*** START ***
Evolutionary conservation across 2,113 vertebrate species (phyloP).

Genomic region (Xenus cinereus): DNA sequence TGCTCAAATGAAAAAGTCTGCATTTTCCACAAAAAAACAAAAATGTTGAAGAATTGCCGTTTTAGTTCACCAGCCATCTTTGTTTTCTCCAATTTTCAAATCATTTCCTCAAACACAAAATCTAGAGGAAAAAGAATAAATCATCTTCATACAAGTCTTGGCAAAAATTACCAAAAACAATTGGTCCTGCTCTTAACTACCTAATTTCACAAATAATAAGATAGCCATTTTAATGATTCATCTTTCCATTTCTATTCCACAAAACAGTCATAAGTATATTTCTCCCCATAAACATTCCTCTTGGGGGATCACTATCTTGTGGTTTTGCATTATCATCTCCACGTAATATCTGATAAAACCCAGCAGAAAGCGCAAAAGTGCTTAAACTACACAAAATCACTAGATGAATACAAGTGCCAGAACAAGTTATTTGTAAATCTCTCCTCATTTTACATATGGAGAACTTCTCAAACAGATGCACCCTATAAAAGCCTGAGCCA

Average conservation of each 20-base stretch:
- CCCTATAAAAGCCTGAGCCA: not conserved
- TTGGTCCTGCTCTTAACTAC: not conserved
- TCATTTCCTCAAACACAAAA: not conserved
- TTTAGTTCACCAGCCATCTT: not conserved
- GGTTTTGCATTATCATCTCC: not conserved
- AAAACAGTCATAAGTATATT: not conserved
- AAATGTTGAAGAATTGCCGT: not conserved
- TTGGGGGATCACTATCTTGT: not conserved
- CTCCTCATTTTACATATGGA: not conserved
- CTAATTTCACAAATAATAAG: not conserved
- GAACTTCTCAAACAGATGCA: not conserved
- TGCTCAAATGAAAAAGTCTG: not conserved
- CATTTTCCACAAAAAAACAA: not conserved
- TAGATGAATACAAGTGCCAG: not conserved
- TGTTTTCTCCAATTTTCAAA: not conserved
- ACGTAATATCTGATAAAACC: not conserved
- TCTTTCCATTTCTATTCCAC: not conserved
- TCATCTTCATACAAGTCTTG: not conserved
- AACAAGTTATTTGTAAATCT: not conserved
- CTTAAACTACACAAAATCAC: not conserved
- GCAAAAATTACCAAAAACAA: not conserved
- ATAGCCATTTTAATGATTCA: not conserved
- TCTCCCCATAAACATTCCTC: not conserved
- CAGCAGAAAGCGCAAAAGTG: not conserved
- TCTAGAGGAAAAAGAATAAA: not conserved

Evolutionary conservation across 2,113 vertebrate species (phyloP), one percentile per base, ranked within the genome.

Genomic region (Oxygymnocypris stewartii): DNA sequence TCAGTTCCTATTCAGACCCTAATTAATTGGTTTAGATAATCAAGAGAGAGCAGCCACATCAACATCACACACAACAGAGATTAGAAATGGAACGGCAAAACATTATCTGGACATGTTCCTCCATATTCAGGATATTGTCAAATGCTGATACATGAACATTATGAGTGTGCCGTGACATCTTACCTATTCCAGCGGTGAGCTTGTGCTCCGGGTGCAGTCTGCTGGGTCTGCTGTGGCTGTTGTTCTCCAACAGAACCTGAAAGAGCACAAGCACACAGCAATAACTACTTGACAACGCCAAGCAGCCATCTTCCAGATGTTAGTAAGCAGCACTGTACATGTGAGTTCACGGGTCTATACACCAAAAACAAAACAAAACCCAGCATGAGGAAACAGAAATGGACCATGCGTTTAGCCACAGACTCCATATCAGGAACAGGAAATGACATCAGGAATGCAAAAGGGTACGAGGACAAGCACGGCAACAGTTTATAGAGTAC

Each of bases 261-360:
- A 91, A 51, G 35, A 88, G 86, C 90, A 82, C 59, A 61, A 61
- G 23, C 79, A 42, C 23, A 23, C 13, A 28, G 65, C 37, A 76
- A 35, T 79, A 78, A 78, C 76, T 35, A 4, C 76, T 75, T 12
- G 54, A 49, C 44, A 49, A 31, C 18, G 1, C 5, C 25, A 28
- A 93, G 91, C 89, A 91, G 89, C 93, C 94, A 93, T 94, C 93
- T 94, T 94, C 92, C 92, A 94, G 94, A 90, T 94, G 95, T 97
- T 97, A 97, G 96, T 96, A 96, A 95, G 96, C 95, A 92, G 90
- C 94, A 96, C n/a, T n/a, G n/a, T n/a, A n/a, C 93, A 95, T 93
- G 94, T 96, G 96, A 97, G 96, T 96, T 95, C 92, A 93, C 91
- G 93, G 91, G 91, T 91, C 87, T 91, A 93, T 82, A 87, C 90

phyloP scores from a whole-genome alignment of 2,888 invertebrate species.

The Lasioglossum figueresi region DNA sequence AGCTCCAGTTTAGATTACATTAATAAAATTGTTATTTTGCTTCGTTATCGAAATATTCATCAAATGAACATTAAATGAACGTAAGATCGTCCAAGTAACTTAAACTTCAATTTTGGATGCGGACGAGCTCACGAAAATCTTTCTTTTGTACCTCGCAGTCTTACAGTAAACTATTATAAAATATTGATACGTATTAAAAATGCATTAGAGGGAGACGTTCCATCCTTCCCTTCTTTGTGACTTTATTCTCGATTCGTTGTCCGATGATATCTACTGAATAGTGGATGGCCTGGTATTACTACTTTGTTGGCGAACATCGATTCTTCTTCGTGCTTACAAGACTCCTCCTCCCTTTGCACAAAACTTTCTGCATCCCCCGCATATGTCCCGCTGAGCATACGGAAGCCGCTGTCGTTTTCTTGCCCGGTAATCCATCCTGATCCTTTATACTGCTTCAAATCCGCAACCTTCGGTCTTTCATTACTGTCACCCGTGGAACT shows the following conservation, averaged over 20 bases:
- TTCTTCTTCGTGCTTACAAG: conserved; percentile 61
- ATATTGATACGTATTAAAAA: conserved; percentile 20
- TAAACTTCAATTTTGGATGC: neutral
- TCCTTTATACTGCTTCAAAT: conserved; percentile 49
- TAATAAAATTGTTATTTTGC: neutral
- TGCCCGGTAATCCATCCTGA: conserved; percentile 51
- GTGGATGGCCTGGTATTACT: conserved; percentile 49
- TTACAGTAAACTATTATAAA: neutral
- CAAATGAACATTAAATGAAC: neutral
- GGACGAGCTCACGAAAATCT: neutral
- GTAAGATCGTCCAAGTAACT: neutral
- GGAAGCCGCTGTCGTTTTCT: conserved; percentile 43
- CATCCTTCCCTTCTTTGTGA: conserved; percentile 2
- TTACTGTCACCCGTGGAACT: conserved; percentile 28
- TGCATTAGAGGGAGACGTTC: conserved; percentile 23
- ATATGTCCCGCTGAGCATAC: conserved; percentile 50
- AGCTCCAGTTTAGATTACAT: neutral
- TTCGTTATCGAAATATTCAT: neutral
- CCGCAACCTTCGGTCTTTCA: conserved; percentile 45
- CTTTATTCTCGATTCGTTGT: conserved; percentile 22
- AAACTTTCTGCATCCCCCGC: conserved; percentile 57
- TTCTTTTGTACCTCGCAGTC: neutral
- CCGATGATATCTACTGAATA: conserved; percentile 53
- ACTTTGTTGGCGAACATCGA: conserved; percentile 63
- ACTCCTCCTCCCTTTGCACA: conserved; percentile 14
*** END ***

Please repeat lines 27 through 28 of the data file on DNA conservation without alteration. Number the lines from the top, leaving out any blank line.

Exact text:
- CAGCAGAAAGCGCAAAAGTG: not conserved
- TCTAGAGGAAAAAGAATAAA: not conserved